Kabir got married to Aneez Mehta, who is a marketing consultant, in 2015. The brand continued to grow through word of mouth and the company raised $1 million in three tranches from Ashwin Chadha and other angel investors for further expansion.

“In 2017 Swiggy and Zomato entered the market and we lost the edge of being a delivery focused restaurant. Swiggy and Zomato were market disruptors and made us rethink our strategies and business plans,” says Kabir, who started a dine-in restaurant in 2018 which didn’t do well.

After Swiggy and Zomato entered the scene, Kabir decided to venture into the QSR space

Kabir decided to expand through the QSR (Quick Service Restaurant) model and by offering franchises. He raised around Rs 38 crore from investors, who had faith in the brand. But before they could open their new stores, the Covid pandemic hit the nation and the process was delayed by a few months.

As the lockdown eased, they started opening their outlets and in FY 2020-21 their turnover touched Rs 21 crore, which was higher than their previous year’s turnover of Rs 12 crore.

“During Covid we had a great growth and did not suffer too much unlike other businesses. This year we hope to cross Rs 100 crore,” says Kabir. Today, they have a presence in 54 cities across 14 states, with Delhi-NCR alone accounting for 34 outlets. More than 60% of their outlets are franchise owned.

Ask him about his hobbies, Kabir laughs and says, “Burger Singh takes up all my time and I have no time for anything else. In fact we have no kids but a dog who is an adorable addition to our family. I feel I am a Gurugram resident, as I have lived here for 12 years and that is the longest time I have ever stayed in any place.”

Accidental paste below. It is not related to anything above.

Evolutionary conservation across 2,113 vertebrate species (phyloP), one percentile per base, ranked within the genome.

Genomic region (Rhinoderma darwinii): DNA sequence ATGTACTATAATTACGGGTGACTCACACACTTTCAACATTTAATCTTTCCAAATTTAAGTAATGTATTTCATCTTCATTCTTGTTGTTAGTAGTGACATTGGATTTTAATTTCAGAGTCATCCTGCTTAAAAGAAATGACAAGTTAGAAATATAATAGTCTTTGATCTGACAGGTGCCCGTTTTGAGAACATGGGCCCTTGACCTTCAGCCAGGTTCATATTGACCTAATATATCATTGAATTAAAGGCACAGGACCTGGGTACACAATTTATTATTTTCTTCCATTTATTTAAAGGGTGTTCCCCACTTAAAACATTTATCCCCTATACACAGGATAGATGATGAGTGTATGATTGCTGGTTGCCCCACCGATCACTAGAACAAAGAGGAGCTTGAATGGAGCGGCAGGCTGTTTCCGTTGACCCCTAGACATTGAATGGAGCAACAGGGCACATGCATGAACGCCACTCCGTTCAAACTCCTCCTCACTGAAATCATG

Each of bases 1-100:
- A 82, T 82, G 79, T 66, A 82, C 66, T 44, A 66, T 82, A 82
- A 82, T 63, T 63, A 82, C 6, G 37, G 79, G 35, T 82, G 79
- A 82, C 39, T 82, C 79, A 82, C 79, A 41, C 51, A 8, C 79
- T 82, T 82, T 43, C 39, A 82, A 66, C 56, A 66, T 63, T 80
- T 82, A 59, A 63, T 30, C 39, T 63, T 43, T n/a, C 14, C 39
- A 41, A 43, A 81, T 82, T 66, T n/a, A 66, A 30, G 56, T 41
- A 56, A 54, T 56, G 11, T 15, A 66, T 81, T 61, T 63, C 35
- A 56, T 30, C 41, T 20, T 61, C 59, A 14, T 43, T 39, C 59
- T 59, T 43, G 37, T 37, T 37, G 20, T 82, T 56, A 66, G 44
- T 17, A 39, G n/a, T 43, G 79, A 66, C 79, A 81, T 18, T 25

But he goes nostalgic as he reminisces his days at Army Public School, Dagshai, a beautiful hill station in Himachal Pradesh, where he studied up to Class 12. Most of the students were children of army officers, and their ambition was to get into the army.

Kabir with his team of employees posing in front of a Burger Singh outlet

“The school was a feeder unit for the Indian army, where the entire focus was to prepare us for the army. I learnt great lessons and made some wonderful friends there,” says Kabir.

“We woke up at 5.30 am and did physical training, running up and down the hill. After breakfast we attended school and then post lunch we indulged in sports for about four hours daily. We were trained in horse riding, climbing, athletics, tennis, and badminton. I can say that school life helped me become what I am today.”

Kabir later did his BBA from Post Graduate Government College, Sector 11 in Chandigarh and graduated in 2002. After working in a few companies in the sales field, he also set up a company that trained people in sales, before going to the UK in 2006 to do his MBA.

Later, from 2008 till 2011 he worked in a company in London that was into beverages and petrochemicals.

“All this while I would come back to India quite often and the feeling was strong that I wanted to start something of my own,” says Kabir, who finally came back to India in 2011 and after working in a pub chain in Delhi for about a couple years started Burger Singh. And the rest, as they, is history. - ©TWL